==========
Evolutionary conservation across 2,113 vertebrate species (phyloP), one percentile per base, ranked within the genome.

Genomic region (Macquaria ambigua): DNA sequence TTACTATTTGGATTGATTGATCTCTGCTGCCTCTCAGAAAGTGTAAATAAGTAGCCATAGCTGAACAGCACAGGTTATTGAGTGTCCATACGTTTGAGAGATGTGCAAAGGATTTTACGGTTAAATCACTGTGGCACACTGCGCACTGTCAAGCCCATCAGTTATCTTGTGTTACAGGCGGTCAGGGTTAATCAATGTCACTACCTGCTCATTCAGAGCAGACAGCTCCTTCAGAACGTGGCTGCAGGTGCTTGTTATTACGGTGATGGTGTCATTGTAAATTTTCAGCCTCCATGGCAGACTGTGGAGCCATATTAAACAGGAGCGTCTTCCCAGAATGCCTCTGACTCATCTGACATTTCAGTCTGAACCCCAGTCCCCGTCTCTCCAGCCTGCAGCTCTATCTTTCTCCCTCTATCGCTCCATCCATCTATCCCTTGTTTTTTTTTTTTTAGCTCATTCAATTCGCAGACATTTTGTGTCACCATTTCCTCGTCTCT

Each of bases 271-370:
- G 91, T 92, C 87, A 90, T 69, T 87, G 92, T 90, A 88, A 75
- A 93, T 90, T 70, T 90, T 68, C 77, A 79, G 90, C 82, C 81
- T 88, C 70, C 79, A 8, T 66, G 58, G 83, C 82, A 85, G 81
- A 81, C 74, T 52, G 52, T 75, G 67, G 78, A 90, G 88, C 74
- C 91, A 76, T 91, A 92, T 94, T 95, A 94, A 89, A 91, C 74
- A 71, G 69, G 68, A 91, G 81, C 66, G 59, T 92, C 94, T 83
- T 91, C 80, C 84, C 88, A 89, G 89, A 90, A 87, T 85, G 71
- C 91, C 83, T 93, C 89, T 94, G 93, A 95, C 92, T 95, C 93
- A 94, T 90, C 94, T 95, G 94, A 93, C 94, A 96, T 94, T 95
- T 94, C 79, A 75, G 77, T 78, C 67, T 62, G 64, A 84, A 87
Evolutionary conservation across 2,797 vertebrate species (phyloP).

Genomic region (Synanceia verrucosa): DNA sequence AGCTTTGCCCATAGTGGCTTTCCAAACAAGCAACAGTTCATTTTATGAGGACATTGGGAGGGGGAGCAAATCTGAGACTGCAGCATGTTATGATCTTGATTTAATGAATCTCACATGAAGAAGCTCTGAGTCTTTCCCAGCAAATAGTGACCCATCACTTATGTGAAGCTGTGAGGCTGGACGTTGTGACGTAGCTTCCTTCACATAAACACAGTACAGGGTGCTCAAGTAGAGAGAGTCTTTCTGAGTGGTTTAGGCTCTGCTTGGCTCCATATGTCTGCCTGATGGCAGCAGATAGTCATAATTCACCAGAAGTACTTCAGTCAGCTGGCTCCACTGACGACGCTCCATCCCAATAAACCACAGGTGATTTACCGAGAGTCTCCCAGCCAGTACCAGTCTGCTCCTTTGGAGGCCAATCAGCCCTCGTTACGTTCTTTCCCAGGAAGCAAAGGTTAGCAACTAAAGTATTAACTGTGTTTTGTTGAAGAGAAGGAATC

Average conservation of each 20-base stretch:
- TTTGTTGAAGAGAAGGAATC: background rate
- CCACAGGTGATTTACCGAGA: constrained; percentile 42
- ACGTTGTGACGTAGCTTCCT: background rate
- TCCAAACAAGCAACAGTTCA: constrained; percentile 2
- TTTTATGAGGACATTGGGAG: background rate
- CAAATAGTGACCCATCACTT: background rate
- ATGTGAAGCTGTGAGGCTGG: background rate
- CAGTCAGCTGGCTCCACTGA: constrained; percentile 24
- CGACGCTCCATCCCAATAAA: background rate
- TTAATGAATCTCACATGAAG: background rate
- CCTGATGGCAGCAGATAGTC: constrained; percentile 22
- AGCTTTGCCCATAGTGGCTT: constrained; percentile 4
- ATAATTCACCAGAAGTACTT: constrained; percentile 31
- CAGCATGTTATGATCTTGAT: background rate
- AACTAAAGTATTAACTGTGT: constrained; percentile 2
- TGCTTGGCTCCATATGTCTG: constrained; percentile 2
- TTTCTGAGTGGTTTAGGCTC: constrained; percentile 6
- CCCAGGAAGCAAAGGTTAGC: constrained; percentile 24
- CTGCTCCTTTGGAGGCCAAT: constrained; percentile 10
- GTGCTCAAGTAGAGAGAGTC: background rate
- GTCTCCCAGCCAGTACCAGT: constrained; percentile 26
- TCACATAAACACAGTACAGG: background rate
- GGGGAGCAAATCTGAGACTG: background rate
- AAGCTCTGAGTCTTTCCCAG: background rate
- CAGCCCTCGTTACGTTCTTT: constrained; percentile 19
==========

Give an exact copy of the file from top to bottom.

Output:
Evolutionary conservation across 2,113 vertebrate species (phyloP), one percentile per base, ranked within the genome.

Genomic region (Macquaria ambigua): DNA sequence TTACTATTTGGATTGATTGATCTCTGCTGCCTCTCAGAAAGTGTAAATAAGTAGCCATAGCTGAACAGCACAGGTTATTGAGTGTCCATACGTTTGAGAGATGTGCAAAGGATTTTACGGTTAAATCACTGTGGCACACTGCGCACTGTCAAGCCCATCAGTTATCTTGTGTTACAGGCGGTCAGGGTTAATCAATGTCACTACCTGCTCATTCAGAGCAGACAGCTCCTTCAGAACGTGGCTGCAGGTGCTTGTTATTACGGTGATGGTGTCATTGTAAATTTTCAGCCTCCATGGCAGACTGTGGAGCCATATTAAACAGGAGCGTCTTCCCAGAATGCCTCTGACTCATCTGACATTTCAGTCTGAACCCCAGTCCCCGTCTCTCCAGCCTGCAGCTCTATCTTTCTCCCTCTATCGCTCCATCCATCTATCCCTTGTTTTTTTTTTTTTAGCTCATTCAATTCGCAGACATTTTGTGTCACCATTTCCTCGTCTCT

Each of bases 271-370:
- G 91, T 92, C 87, A 90, T 69, T 87, G 92, T 90, A 88, A 75
- A 93, T 90, T 70, T 90, T 68, C 77, A 79, G 90, C 82, C 81
- T 88, C 70, C 79, A 8, T 66, G 58, G 83, C 82, A 85, G 81
- A 81, C 74, T 52, G 52, T 75, G 67, G 78, A 90, G 88, C 74
- C 91, A 76, T 91, A 92, T 94, T 95, A 94, A 89, A 91, C 74
- A 71, G 69, G 68, A 91, G 81, C 66, G 59, T 92, C 94, T 83
- T 91, C 80, C 84, C 88, A 89, G 89, A 90, A 87, T 85, G 71
- C 91, C 83, T 93, C 89, T 94, G 93, A 95, C 92, T 95, C 93
- A 94, T 90, C 94, T 95, G 94, A 93, C 94, A 96, T 94, T 95
- T 94, C 79, A 75, G 77, T 78, C 67, T 62, G 64, A 84, A 87
Evolutionary conservation across 2,797 vertebrate species (phyloP).

Genomic region (Synanceia verrucosa): DNA sequence AGCTTTGCCCATAGTGGCTTTCCAAACAAGCAACAGTTCATTTTATGAGGACATTGGGAGGGGGAGCAAATCTGAGACTGCAGCATGTTATGATCTTGATTTAATGAATCTCACATGAAGAAGCTCTGAGTCTTTCCCAGCAAATAGTGACCCATCACTTATGTGAAGCTGTGAGGCTGGACGTTGTGACGTAGCTTCCTTCACATAAACACAGTACAGGGTGCTCAAGTAGAGAGAGTCTTTCTGAGTGGTTTAGGCTCTGCTTGGCTCCATATGTCTGCCTGATGGCAGCAGATAGTCATAATTCACCAGAAGTACTTCAGTCAGCTGGCTCCACTGACGACGCTCCATCCCAATAAACCACAGGTGATTTACCGAGAGTCTCCCAGCCAGTACCAGTCTGCTCCTTTGGAGGCCAATCAGCCCTCGTTACGTTCTTTCCCAGGAAGCAAAGGTTAGCAACTAAAGTATTAACTGTGTTTTGTTGAAGAGAAGGAATC

Average conservation of each 20-base stretch:
- TTTGTTGAAGAGAAGGAATC: background rate
- CCACAGGTGATTTACCGAGA: constrained; percentile 42
- ACGTTGTGACGTAGCTTCCT: background rate
- TCCAAACAAGCAACAGTTCA: constrained; percentile 2
- TTTTATGAGGACATTGGGAG: background rate
- CAAATAGTGACCCATCACTT: background rate
- ATGTGAAGCTGTGAGGCTGG: background rate
- CAGTCAGCTGGCTCCACTGA: constrained; percentile 24
- CGACGCTCCATCCCAATAAA: background rate
- TTAATGAATCTCACATGAAG: background rate
- CCTGATGGCAGCAGATAGTC: constrained; percentile 22
- AGCTTTGCCCATAGTGGCTT: constrained; percentile 4
- ATAATTCACCAGAAGTACTT: constrained; percentile 31
- CAGCATGTTATGATCTTGAT: background rate
- AACTAAAGTATTAACTGTGT: constrained; percentile 2
- TGCTTGGCTCCATATGTCTG: constrained; percentile 2
- TTTCTGAGTGGTTTAGGCTC: constrained; percentile 6
- CCCAGGAAGCAAAGGTTAGC: constrained; percentile 24
- CTGCTCCTTTGGAGGCCAAT: constrained; percentile 10
- GTGCTCAAGTAGAGAGAGTC: background rate
- GTCTCCCAGCCAGTACCAGT: constrained; percentile 26
- TCACATAAACACAGTACAGG: background rate
- GGGGAGCAAATCTGAGACTG: background rate
- AAGCTCTGAGTCTTTCCCAG: background rate
- CAGCCCTCGTTACGTTCTTT: constrained; percentile 19